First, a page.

MOSCOW, Sept 8 (Reuters) - The management committee of Russian miner Norilsk Nickel (GMKN.MM) has decided to recommend its board spin off just one power generator, OGK-3 OGKC.MM, and sell its remaining electricity assets, Norilsk said on Monday.
The board is expected to discuss the issue at a meeting on Wednesday, a Norilsk statement said.
Norilsk has spent billions of dollars on power assets in recent years, banking on the further liberalisation of the electricity market, with the biggest purchase being a $4.6 billion acquisition of OGK-3.
OGK-3 owns six power stations across the country with a combined generating capacity of 8.5 gigawatts.
But the Norilsk strategy ran into trouble after top owners Vladimir Potanin and Mikhail Prokhorov failed to find a compromise over how to split their assets in a long corporate divorce.
Prokhorov last year blocked the spin off of all the company’s energy assets into a separate company. But after he had sold his stake in Norilsk of 25 percent plus two shares to the world’s top aluminium producer, United Company RUSAL, the spin-off issue was raised again.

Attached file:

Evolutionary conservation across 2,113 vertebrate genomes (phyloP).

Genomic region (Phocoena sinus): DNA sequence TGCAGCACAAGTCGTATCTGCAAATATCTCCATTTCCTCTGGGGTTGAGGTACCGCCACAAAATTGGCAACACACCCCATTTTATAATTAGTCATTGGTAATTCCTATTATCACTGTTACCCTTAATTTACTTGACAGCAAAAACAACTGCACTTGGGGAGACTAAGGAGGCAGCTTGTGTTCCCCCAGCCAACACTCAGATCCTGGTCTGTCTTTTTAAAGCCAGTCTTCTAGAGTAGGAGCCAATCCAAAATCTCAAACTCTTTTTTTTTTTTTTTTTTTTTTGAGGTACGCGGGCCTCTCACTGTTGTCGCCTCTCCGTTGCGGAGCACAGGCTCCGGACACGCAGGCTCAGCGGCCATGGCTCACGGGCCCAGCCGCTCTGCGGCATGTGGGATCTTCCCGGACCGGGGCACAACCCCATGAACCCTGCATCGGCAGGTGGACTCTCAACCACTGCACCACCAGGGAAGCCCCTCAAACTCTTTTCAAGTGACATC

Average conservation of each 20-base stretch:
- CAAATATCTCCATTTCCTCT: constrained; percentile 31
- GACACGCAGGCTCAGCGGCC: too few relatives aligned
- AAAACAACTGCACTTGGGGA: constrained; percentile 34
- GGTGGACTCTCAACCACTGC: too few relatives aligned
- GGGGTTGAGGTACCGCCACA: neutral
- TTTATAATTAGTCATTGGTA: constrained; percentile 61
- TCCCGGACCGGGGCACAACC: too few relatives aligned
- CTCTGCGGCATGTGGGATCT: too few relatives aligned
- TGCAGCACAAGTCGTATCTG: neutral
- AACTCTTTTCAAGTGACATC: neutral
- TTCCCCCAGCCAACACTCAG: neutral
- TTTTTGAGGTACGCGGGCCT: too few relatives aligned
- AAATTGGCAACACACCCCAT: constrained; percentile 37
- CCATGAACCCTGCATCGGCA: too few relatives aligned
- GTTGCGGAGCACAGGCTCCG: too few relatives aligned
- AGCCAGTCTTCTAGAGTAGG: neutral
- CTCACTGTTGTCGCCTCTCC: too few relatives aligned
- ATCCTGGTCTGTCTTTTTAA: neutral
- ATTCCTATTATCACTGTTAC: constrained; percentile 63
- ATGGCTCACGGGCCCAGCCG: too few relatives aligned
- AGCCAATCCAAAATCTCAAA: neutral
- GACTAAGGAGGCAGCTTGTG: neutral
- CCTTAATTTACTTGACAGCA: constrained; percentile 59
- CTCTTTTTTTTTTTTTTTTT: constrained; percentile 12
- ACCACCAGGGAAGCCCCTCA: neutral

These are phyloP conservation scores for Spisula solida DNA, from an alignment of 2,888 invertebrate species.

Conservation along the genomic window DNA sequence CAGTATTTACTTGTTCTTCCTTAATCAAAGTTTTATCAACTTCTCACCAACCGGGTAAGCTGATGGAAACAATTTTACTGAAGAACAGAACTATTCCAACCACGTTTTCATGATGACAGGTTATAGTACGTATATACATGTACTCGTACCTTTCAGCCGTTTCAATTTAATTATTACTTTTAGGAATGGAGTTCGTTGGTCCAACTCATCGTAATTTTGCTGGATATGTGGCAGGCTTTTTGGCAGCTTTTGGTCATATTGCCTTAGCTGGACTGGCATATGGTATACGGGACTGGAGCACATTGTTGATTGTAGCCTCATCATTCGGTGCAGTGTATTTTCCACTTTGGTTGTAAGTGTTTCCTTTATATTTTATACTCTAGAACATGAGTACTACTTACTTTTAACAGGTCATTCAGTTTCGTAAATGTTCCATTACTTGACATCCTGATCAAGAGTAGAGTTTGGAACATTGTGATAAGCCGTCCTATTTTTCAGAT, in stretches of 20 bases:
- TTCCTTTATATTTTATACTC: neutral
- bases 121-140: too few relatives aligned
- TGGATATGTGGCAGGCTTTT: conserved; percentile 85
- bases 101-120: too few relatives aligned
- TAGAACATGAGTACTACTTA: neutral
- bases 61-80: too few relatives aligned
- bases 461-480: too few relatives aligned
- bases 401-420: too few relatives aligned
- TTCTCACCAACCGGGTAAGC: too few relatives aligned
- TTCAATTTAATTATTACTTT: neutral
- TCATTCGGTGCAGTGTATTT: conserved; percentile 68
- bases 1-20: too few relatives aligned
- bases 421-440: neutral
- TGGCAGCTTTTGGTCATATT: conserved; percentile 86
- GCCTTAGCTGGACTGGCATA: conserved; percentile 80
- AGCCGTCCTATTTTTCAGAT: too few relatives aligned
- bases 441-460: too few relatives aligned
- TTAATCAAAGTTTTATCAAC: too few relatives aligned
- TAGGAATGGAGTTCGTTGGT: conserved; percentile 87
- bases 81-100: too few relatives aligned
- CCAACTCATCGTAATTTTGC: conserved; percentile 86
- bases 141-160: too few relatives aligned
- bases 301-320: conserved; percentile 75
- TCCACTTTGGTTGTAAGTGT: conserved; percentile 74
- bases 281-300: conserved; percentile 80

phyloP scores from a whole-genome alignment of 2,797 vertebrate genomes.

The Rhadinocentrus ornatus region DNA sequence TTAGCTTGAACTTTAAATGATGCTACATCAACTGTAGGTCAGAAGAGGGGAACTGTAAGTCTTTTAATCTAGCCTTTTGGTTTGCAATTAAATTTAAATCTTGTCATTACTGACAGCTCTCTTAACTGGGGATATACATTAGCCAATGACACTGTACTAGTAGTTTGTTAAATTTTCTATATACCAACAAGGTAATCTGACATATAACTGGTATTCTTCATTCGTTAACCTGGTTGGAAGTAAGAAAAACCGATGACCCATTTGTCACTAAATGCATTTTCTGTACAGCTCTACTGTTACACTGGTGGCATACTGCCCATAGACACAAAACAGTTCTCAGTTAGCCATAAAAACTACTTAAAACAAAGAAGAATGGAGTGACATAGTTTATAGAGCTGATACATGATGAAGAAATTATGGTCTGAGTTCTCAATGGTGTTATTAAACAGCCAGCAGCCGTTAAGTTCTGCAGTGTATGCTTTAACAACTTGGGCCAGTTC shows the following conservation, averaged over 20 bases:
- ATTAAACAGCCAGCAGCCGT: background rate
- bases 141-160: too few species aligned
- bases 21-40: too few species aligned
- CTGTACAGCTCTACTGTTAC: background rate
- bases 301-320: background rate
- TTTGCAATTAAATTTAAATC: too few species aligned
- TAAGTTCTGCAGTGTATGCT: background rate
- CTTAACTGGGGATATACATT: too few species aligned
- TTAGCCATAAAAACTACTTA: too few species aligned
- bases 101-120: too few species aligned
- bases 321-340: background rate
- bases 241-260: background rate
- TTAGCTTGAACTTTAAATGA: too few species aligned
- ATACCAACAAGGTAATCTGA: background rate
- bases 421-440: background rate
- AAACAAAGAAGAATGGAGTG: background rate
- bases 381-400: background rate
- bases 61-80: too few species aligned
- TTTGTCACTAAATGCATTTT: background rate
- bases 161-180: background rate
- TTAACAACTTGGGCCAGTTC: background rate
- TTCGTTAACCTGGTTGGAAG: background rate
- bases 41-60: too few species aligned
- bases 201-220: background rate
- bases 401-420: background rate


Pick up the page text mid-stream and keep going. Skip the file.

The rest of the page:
In May, both Potanin and UC RUSAL backed the spin off with the aim of creating more value for Norilsk shareholders.
The management committee has also recommended the board consider separately the fate of a regional power generator, TGK-14 (TGKN.MM), which provides energy to Norilsk copper projects located close to Lake Baikal.
In 2007 Norilsk owned $7 billion worth of energy assets including 65.15 percent of OGK-3, 27.69 percent of TGK-14, 7.37 percent of TGK-1 (TGKA.MM) and under 2 percent of OGK-5 OGKE.MM and TGK-5 TGKE.MM.
It also owned 3.52 percent of national power giant UES, which was converted into shares of companies formed following its break-up.
It has since sold a stake in OGK-5 for $106 million.
According to Uralsib investment bank, Norilsk currently owns 79.1 percent of OGK-3, 1.8 percent of OGK-5, 1.7 percent in TGK-5, 27.8 percent of TGK-14, 7.4 percent of TGK-1, 24.8 percent of Kolenergo, 24.8 percent of Kola Sales company, 8.2 percent of the Federal Sales Company and 25.5 percent of TyvaEnergo. (Reporting by Polina Dewitt, writing by Aleksandras Budrys; editing by Simon Jessop)